Previously, Rosneft preferred to work with Indian partners because of the Chinese side’s intractability.Reuters
China National Petroleum Corporation (CNPC) is interested in buying a stake in state-owned Russian oil major Rosneft, provided it gets an opportunity to take part in running the company, CNPC chairman of the board Wang Yilin told the Rossiya 24 news channel.
Yilin said the format of participation and the scope of powers will be reflected in Rosneft’s proposal, which the Chinese side will study very closely.
Previously, largely because of the Chinese side’s intractability, Rosneft preferred to work with Indian partners. In particular, in March 2016 the Russian company sold a share in a large East Siberia oilfield to India’s ONGC.
By the end of 2016, the Russian government plans to privatize 19.5 percent of Rosneft. As of early June 2016, the value of this block of shares was estimated at 664 billion rubles (about $10 billion) on the Moscow stock exchange.
Without this deal, it would be impossible to implement this year’s federal budget with a 3-percent deficit, Economic Development Minister Alexei Ulyukayev said in late May.
The government hopes to sell the whole stake to a single buyer and CNPC could become that strategic partner. The Chinese company has already acquired 0.62 percent of shares in the Russian oil giant for $500 million, during Rosneft’s IPO in the summer of 2006.
When CNPC speaks of taking part in running the company, it means representation on Rosneft’s board of directors, says Robert Novak, a senior researcher with MFX Broker. According to him, the Chinese side could get two seats on the Rosneft board of directors.
The board consists of nine people, including two representing British Petroleum, which owns 19.75 percent in the Russian company. Since 2013, the Rosneft board has been unable to put forward key issues to the company’s shareholders’ meeting without the approval of the BP representatives.
The British co-owners are yet to approve both the sale of a stake in the company to a strategic investor and that investor’s participation on the company’s board. In the deal goes through, Russia will retain five seats on the Rosneft board of directors, with four belonging to foreign investors.
However, it has been suggested that the Chinese side may want to get more than two seats on the board, which may mean that Russia will lose control over the company.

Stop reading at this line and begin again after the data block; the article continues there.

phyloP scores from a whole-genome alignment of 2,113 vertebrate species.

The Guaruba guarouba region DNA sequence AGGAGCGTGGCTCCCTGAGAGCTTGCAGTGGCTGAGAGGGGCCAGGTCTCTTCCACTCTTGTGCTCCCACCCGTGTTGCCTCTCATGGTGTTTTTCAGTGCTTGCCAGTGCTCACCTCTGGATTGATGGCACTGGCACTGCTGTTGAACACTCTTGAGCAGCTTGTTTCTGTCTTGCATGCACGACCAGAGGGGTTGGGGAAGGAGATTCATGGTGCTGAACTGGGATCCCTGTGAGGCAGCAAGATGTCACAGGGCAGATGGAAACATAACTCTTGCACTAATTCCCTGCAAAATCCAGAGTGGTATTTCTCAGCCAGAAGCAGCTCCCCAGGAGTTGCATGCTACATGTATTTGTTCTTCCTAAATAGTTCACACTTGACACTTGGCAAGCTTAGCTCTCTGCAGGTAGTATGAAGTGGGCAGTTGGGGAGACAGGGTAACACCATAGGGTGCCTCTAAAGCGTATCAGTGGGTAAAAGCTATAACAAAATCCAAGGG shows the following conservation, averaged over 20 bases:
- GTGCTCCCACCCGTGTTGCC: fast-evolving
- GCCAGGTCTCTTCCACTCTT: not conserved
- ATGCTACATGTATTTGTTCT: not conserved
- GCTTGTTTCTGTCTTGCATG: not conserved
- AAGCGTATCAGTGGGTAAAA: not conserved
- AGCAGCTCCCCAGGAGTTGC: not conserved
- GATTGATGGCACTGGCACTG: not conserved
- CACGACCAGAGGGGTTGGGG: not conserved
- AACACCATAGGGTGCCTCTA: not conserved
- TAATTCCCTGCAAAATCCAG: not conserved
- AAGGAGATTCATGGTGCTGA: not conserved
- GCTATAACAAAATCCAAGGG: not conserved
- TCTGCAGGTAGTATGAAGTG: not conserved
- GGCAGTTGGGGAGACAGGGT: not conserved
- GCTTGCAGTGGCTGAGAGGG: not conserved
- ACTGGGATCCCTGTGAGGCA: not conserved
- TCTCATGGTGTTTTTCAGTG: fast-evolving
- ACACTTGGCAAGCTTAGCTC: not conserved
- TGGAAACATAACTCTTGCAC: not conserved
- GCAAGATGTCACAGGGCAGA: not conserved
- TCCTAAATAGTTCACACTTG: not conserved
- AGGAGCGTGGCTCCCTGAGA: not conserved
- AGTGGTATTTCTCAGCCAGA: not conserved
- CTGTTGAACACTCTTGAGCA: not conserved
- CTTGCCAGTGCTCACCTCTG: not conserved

“If the Chinese company expects a bigger representation, given its investment capabilities, to give it extended powers in running the company would require signing a separate shareholder agreement with it,” said Alexei Kalachev, an analyst with investment company Finam.
Legally it is possible, he added, but it should not be forgotten that Rosneft is on the special list of strategic state companies.
But could the state do with Rosneft what it once accused Mikhail Khodorkovsky of trying to do with the now-defunct oil giant Yukos?
The situation around Rosneft is indeed in some ways similar to the events of 2003, says IFC Financial Center vice-president Stanislav Verner. The thing is that the bulk of Rosneft’s oil production assets come from the Yukos oil company, whose former owners now accuse Russia of deliberately bankrupting the company.
In 2003, Yukos was in talks about selling a blocking stake to the U.S. companies Chevron and ExxonMobil. However, the plan to sell oil assets to a foreign investor was met with resistance at state level. Later, Yukos’ owners were accused of tax crimes and the company was liquidated. Yukos’s main owner Mikhail Khodorkovsky ended up spending some 10 years in prison on what were widely seen as fabricated charges.
“I would not compare the current deal to the Yukos project,” said Alexei Kalachev. “The latter would have resulted in the creation of the world’s biggest oil company, whereas with this deal the budget is just trying to raise additional funds,” he said, adding that in this case both the circumstances and the goals are different.
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